Spring is here. That means warmer weather, lighter spirits and the most prestigious wine event in Central Europe, the VinCE Budapest Wine Show.
Steeped in legend and cultural heritage, the Hortobágy is part of the Alföld Great Plain, the largest semi-natural grassland in all of Europe. This place combines an almost eerie stillness with vast open space, and big skies which conjure up America’s wild west.
Last summer I stopped writing. I stopped taking photos, exploring Hungary and sharing it with the world. I stopped creating. These things happen. Last summer was a season of sweat and concrete. Literally wheel barrow loads full of both. I became well acquainted with my father-in-law’s ‘furik’ or depending where you’re from, ‘talicska’.
Tucked away in the countryside near Eger, Hungary one finds a world of creativity and artisanal delights. Follow along as we visit Csendülő, Almagyar Érseki Vineyard & Kenyérzsák Bakery.
It was the end of May and the weather was perfect. Bright, warm and sunny. A slight breeze, blue skies and a kaleidoscope of flowers at every glance. My dad was along for his first Tokaj wine tasting. “All these plants along the roadside,” he said. “They’re so familiar, they remind me of my childhood in Ireland.” It was mid-afternoon and we sped past fields of red poppies and over the Sajo and Hernad, rivers fattened by recent rains.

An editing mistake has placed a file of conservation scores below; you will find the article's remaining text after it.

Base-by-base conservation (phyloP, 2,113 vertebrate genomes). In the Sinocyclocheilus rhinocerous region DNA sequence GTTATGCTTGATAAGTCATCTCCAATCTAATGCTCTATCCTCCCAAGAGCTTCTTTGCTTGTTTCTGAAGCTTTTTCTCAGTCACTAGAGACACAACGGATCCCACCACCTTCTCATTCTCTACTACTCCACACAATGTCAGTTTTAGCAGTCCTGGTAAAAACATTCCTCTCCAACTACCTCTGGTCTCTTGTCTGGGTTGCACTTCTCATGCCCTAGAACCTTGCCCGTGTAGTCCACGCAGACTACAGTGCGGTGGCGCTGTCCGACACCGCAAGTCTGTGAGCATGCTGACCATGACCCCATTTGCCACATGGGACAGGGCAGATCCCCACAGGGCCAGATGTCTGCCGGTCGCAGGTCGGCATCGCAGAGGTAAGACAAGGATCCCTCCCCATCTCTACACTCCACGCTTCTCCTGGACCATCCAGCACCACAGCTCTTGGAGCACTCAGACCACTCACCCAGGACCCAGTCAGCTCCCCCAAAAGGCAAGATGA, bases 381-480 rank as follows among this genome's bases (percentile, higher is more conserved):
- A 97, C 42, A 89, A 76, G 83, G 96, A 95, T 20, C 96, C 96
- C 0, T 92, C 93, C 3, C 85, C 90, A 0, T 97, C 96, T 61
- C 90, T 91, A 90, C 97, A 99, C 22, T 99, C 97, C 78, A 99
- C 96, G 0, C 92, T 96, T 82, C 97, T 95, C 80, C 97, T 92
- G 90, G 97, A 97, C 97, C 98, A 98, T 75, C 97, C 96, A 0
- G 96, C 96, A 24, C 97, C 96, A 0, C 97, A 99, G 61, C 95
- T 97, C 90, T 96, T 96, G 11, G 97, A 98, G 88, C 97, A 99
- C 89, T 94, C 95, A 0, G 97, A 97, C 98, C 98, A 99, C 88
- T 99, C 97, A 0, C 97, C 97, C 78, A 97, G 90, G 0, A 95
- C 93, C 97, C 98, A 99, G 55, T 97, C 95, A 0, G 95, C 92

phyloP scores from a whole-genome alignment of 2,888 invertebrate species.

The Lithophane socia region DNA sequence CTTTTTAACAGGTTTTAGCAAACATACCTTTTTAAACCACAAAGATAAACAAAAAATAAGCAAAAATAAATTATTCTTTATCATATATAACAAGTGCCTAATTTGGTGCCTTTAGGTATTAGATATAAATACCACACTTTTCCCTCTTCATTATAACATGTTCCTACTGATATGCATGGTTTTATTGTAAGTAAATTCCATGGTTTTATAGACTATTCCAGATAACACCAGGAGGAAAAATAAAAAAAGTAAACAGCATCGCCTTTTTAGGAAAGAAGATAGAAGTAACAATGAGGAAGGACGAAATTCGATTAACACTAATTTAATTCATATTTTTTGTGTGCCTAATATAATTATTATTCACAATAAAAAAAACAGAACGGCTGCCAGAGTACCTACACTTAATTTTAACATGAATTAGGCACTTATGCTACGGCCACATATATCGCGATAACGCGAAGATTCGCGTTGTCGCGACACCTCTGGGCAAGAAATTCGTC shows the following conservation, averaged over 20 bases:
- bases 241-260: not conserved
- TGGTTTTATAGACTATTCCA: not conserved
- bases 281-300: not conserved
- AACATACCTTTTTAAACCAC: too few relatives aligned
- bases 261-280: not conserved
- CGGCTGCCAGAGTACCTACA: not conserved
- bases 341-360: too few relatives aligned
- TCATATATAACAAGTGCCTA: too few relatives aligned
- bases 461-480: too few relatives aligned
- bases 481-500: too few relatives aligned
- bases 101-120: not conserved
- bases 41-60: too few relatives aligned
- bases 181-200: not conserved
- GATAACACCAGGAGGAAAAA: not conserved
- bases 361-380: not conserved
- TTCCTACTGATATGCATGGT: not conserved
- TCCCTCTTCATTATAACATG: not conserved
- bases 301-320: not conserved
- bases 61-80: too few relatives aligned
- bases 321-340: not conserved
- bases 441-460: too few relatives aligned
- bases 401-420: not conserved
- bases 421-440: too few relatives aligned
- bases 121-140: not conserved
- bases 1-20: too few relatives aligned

Last year’s visit to the Füleky Winery was eye opening. You could say it was the full Tokaj experience: cruising down the Bodrog River, strolling down Tokaj Hill’s sea of vines, cooling off in a cellar and having an outdoor wine dinner. In fact, my nearly exclusive relationship with red wine ended with that visit; whites grace my shelves now, too.
Maybe it was the weather. Maybe it was the rolling green hills, or my wonderful company. It’s hard to pinpoint, but my recent day spent in Varbo was just about perfect.
Dramatically set on the north shore of Lake Balaton in Veszprém county, Csopak is famous for its wine and beachfront. On a scorching June day, Anita and I wandered the town along narrow roads.
With the flick of a switch, a world of stainless steel, glass and concrete appeared. My wife Anita and I had just entered the low profile structure with Tamás Gincsai, winemaker for Holdvölgy. It was a soggy February morning in Mád, a village in north east Hungary’s famed Tokaj Wine Region. Now illuminated, I noticed the almost surgical construction of the room.
A little over a year ago my wife and I moved to Hungary. Moving from Southern California meant a massive change in culture, climate and lifestyle. We sought a simpler, slower life and to re-connect with my wife’s family after 8 years in the U.S.